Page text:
“And yet I say unto you, That even Solomon in all his glory was not arrayed like one of these.” (Matthew 6:29)

But there’s more to it. Consider this statement from John’s first letter:

“And this is the record, that God hath given to us eternal life, and this life is in His Son. He that hath the Son hath life; and he that hath not the Son of God hath not life (1 John 5:12).”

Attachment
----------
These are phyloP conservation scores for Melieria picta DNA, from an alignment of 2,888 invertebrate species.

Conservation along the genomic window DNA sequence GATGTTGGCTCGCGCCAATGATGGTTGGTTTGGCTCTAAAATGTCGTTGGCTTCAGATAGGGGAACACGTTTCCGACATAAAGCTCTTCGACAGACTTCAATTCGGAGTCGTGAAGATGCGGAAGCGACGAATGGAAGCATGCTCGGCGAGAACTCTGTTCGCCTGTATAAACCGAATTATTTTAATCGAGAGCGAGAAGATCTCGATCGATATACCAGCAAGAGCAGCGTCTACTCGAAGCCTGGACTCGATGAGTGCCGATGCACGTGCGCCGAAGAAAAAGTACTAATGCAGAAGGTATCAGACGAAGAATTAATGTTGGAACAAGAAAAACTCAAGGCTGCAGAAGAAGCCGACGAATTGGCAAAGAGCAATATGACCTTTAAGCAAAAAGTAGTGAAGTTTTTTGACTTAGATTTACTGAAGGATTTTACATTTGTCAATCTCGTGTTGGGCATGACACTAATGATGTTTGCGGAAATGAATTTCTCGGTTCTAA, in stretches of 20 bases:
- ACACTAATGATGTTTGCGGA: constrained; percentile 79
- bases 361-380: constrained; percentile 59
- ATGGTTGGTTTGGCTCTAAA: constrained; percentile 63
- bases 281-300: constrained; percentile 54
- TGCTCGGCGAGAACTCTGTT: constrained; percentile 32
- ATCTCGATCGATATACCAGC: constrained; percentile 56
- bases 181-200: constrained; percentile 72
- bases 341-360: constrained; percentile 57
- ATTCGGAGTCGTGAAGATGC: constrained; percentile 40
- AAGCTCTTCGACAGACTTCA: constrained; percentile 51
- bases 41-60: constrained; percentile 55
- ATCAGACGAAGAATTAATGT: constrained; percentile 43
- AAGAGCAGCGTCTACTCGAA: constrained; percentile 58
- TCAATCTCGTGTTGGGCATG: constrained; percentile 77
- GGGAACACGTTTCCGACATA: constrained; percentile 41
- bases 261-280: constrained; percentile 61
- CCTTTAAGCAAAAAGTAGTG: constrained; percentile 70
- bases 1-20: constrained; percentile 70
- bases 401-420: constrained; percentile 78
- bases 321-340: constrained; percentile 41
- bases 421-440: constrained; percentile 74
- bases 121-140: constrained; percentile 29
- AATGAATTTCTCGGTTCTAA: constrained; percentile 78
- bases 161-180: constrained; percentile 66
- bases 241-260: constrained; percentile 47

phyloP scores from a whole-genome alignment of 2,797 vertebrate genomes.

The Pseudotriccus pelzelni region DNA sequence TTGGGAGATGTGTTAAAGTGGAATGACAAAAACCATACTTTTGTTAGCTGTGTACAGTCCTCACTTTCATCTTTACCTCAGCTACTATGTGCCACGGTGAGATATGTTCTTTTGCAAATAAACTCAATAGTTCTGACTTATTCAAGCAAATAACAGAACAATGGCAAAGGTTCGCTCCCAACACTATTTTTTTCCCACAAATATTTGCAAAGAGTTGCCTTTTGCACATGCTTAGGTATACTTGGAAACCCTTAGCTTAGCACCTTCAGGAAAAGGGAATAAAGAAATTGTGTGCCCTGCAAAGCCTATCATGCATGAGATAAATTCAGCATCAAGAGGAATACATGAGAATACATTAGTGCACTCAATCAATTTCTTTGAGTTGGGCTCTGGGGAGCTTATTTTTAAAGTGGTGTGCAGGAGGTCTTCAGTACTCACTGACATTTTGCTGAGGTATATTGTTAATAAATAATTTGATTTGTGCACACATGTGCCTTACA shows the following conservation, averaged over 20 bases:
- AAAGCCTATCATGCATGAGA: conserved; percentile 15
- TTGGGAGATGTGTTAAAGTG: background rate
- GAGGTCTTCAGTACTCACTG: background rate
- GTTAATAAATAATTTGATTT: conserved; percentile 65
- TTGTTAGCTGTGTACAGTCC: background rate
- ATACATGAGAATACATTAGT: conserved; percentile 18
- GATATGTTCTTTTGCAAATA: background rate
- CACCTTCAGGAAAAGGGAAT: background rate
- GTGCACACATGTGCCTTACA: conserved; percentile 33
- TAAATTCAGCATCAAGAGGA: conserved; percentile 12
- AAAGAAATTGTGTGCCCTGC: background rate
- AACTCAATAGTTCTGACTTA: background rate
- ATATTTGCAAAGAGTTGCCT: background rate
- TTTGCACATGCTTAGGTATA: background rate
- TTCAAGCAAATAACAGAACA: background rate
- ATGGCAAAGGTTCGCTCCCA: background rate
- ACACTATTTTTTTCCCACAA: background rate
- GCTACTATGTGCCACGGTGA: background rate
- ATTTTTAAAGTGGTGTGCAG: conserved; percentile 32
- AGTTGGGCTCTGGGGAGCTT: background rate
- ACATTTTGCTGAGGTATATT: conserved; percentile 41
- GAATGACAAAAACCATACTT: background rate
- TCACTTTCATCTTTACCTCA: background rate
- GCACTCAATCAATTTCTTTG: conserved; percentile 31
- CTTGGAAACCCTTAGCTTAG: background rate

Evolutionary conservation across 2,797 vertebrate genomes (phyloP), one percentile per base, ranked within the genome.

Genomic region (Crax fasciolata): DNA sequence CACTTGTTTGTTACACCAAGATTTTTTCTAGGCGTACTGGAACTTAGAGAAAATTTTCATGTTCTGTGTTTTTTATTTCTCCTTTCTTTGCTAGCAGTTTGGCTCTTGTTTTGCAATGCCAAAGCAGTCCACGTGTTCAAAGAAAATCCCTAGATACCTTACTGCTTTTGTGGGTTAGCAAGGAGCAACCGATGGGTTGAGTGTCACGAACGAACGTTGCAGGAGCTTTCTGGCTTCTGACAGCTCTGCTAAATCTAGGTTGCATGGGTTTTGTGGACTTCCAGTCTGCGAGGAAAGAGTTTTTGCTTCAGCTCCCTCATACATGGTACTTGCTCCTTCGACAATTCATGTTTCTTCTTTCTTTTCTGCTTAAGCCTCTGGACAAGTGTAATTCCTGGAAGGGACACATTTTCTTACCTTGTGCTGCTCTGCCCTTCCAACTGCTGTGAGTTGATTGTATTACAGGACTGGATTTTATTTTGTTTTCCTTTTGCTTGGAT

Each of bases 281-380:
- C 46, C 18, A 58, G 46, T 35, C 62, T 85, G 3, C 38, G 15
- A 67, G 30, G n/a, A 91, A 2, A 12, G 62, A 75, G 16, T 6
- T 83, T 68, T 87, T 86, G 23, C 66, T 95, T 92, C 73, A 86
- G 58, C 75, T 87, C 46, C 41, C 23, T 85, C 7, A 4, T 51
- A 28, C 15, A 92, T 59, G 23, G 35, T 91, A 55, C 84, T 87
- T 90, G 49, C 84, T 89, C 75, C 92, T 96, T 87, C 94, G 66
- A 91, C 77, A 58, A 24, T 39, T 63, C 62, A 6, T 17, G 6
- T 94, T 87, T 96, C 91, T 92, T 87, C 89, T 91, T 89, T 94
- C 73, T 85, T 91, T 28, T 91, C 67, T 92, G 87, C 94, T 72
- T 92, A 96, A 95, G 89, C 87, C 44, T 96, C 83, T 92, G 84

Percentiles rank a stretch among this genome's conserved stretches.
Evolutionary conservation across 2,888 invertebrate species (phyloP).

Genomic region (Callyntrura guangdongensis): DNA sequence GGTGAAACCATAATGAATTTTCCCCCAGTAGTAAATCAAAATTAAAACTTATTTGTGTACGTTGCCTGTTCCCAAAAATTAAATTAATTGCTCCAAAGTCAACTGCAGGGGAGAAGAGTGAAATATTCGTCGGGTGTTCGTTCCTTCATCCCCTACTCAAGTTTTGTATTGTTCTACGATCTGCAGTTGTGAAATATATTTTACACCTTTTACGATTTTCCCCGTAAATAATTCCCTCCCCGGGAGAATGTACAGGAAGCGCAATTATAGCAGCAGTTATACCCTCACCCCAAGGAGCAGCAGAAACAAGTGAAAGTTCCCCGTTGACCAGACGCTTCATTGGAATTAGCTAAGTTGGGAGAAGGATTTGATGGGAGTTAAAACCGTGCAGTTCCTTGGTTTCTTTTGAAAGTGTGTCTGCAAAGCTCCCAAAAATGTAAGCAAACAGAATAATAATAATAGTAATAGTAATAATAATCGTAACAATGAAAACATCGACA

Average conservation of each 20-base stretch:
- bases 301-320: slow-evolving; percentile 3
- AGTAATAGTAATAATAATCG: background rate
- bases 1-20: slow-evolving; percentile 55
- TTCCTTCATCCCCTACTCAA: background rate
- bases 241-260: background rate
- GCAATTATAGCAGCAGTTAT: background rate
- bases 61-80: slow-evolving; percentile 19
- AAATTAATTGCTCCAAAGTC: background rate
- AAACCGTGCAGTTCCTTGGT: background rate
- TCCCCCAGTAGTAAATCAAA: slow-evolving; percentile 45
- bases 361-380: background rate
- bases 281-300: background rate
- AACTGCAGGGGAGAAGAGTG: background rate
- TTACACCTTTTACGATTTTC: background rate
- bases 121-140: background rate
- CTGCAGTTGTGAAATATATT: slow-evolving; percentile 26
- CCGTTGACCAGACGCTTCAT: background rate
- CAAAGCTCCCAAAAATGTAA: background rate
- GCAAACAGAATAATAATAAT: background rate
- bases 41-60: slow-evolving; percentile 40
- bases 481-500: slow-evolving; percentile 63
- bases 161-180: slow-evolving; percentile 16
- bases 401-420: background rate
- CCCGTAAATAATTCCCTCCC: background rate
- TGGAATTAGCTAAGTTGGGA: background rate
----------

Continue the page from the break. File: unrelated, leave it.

That’s a little narrower, don’t you think? Here we see some of what might look to be the closed-mindedness that comes with a fundamentalist Christianity. I think that if we see Jesus as “just some guy” who came to do magic tricks and leave us feeling full and contented, we’re not seeing him as all he is. As an aside, Jesus talks about “life” and then John goes one further and says “life eternal”. Time is indeed flowing. But if you take a moment (i.e. an indeterminate period of time) and “be still” (see Psalm 46:10), you can separate yourself from time’s undercurrent—and feel the timelessness of eternity. It works. But again, with reference to the whole “glut of stuff” thing, think about what happened after the story of the five loaves and two fishes (from Mark’s Gospel). It says “neither had they in the ship with them more than one loaf (Mark 8:14).” And that’s enough. Jesus chides them in the next verse saying “Take heed, beware of the leaven of the Pharisees, and of the leaven of Herod.” That one loaf sits there in the hold of the ship with the disciples (whose hearts, metaphorically speaking, were harder than day-old bread left sitting out). The twelve disciples who had forgotten all about the miracle of abundance by which they had just been directly influenced and in which they all partook. Jesus warns the disciples against submitting to an attitude—from either the Pharisees or Herod—that would not only negate the blessing of God but also make stale the memories of what he (Jesus) had provided.